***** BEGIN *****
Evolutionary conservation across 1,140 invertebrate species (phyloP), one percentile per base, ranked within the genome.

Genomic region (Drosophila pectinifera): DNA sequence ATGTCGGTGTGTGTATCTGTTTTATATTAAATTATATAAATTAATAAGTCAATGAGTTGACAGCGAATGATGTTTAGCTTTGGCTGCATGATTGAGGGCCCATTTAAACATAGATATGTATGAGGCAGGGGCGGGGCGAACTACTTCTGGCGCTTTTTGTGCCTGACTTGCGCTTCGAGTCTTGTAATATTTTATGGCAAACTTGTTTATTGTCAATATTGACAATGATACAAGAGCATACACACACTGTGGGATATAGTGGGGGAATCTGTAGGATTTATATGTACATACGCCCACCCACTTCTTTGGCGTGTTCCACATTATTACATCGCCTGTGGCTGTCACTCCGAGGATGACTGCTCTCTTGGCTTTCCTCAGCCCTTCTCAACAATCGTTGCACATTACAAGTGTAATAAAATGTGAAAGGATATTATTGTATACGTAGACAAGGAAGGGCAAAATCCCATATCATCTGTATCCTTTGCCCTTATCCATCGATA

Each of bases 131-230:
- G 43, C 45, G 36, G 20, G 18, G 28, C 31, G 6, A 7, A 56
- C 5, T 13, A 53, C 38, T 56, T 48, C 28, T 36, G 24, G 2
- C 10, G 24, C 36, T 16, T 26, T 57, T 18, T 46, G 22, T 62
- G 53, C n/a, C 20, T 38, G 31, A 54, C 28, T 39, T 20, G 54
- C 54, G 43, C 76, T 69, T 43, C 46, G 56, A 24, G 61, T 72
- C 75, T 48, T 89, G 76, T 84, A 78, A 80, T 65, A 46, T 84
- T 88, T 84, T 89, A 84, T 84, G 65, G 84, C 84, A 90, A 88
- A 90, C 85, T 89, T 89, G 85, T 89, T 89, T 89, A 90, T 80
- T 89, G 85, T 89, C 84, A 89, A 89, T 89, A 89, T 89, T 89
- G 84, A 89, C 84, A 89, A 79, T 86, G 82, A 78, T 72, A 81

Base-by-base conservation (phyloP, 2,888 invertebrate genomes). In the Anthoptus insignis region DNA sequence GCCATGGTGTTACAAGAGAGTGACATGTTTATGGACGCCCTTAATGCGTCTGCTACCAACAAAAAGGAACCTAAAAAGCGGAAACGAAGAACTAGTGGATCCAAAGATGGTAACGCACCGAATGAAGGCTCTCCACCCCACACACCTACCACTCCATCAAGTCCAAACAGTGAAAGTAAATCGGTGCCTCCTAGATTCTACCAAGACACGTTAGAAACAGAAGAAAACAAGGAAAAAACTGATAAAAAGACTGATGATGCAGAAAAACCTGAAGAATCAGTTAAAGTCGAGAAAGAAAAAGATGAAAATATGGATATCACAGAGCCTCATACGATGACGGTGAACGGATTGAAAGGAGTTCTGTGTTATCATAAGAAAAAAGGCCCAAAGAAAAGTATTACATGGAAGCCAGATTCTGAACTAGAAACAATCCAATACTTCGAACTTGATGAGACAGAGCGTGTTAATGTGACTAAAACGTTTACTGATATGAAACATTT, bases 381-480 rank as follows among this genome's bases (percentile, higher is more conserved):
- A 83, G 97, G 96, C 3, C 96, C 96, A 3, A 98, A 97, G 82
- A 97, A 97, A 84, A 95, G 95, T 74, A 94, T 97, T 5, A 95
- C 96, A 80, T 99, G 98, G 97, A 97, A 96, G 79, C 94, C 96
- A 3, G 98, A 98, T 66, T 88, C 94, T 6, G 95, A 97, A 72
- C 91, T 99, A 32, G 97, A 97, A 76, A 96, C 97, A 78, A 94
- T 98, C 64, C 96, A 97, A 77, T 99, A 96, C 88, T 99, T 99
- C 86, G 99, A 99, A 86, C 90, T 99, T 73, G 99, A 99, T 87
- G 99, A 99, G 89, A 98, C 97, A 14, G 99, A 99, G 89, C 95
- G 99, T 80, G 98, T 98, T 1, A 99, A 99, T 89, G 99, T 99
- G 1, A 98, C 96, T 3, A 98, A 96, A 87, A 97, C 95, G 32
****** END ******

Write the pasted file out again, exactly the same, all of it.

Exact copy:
Evolutionary conservation across 1,140 invertebrate species (phyloP), one percentile per base, ranked within the genome.

Genomic region (Drosophila pectinifera): DNA sequence ATGTCGGTGTGTGTATCTGTTTTATATTAAATTATATAAATTAATAAGTCAATGAGTTGACAGCGAATGATGTTTAGCTTTGGCTGCATGATTGAGGGCCCATTTAAACATAGATATGTATGAGGCAGGGGCGGGGCGAACTACTTCTGGCGCTTTTTGTGCCTGACTTGCGCTTCGAGTCTTGTAATATTTTATGGCAAACTTGTTTATTGTCAATATTGACAATGATACAAGAGCATACACACACTGTGGGATATAGTGGGGGAATCTGTAGGATTTATATGTACATACGCCCACCCACTTCTTTGGCGTGTTCCACATTATTACATCGCCTGTGGCTGTCACTCCGAGGATGACTGCTCTCTTGGCTTTCCTCAGCCCTTCTCAACAATCGTTGCACATTACAAGTGTAATAAAATGTGAAAGGATATTATTGTATACGTAGACAAGGAAGGGCAAAATCCCATATCATCTGTATCCTTTGCCCTTATCCATCGATA

Each of bases 131-230:
- G 43, C 45, G 36, G 20, G 18, G 28, C 31, G 6, A 7, A 56
- C 5, T 13, A 53, C 38, T 56, T 48, C 28, T 36, G 24, G 2
- C 10, G 24, C 36, T 16, T 26, T 57, T 18, T 46, G 22, T 62
- G 53, C n/a, C 20, T 38, G 31, A 54, C 28, T 39, T 20, G 54
- C 54, G 43, C 76, T 69, T 43, C 46, G 56, A 24, G 61, T 72
- C 75, T 48, T 89, G 76, T 84, A 78, A 80, T 65, A 46, T 84
- T 88, T 84, T 89, A 84, T 84, G 65, G 84, C 84, A 90, A 88
- A 90, C 85, T 89, T 89, G 85, T 89, T 89, T 89, A 90, T 80
- T 89, G 85, T 89, C 84, A 89, A 89, T 89, A 89, T 89, T 89
- G 84, A 89, C 84, A 89, A 79, T 86, G 82, A 78, T 72, A 81

Base-by-base conservation (phyloP, 2,888 invertebrate genomes). In the Anthoptus insignis region DNA sequence GCCATGGTGTTACAAGAGAGTGACATGTTTATGGACGCCCTTAATGCGTCTGCTACCAACAAAAAGGAACCTAAAAAGCGGAAACGAAGAACTAGTGGATCCAAAGATGGTAACGCACCGAATGAAGGCTCTCCACCCCACACACCTACCACTCCATCAAGTCCAAACAGTGAAAGTAAATCGGTGCCTCCTAGATTCTACCAAGACACGTTAGAAACAGAAGAAAACAAGGAAAAAACTGATAAAAAGACTGATGATGCAGAAAAACCTGAAGAATCAGTTAAAGTCGAGAAAGAAAAAGATGAAAATATGGATATCACAGAGCCTCATACGATGACGGTGAACGGATTGAAAGGAGTTCTGTGTTATCATAAGAAAAAAGGCCCAAAGAAAAGTATTACATGGAAGCCAGATTCTGAACTAGAAACAATCCAATACTTCGAACTTGATGAGACAGAGCGTGTTAATGTGACTAAAACGTTTACTGATATGAAACATTT, bases 381-480 rank as follows among this genome's bases (percentile, higher is more conserved):
- A 83, G 97, G 96, C 3, C 96, C 96, A 3, A 98, A 97, G 82
- A 97, A 97, A 84, A 95, G 95, T 74, A 94, T 97, T 5, A 95
- C 96, A 80, T 99, G 98, G 97, A 97, A 96, G 79, C 94, C 96
- A 3, G 98, A 98, T 66, T 88, C 94, T 6, G 95, A 97, A 72
- C 91, T 99, A 32, G 97, A 97, A 76, A 96, C 97, A 78, A 94
- T 98, C 64, C 96, A 97, A 77, T 99, A 96, C 88, T 99, T 99
- C 86, G 99, A 99, A 86, C 90, T 99, T 73, G 99, A 99, T 87
- G 99, A 99, G 89, A 98, C 97, A 14, G 99, A 99, G 89, C 95
- G 99, T 80, G 98, T 98, T 1, A 99, A 99, T 89, G 99, T 99
- G 1, A 98, C 96, T 3, A 98, A 96, A 87, A 97, C 95, G 32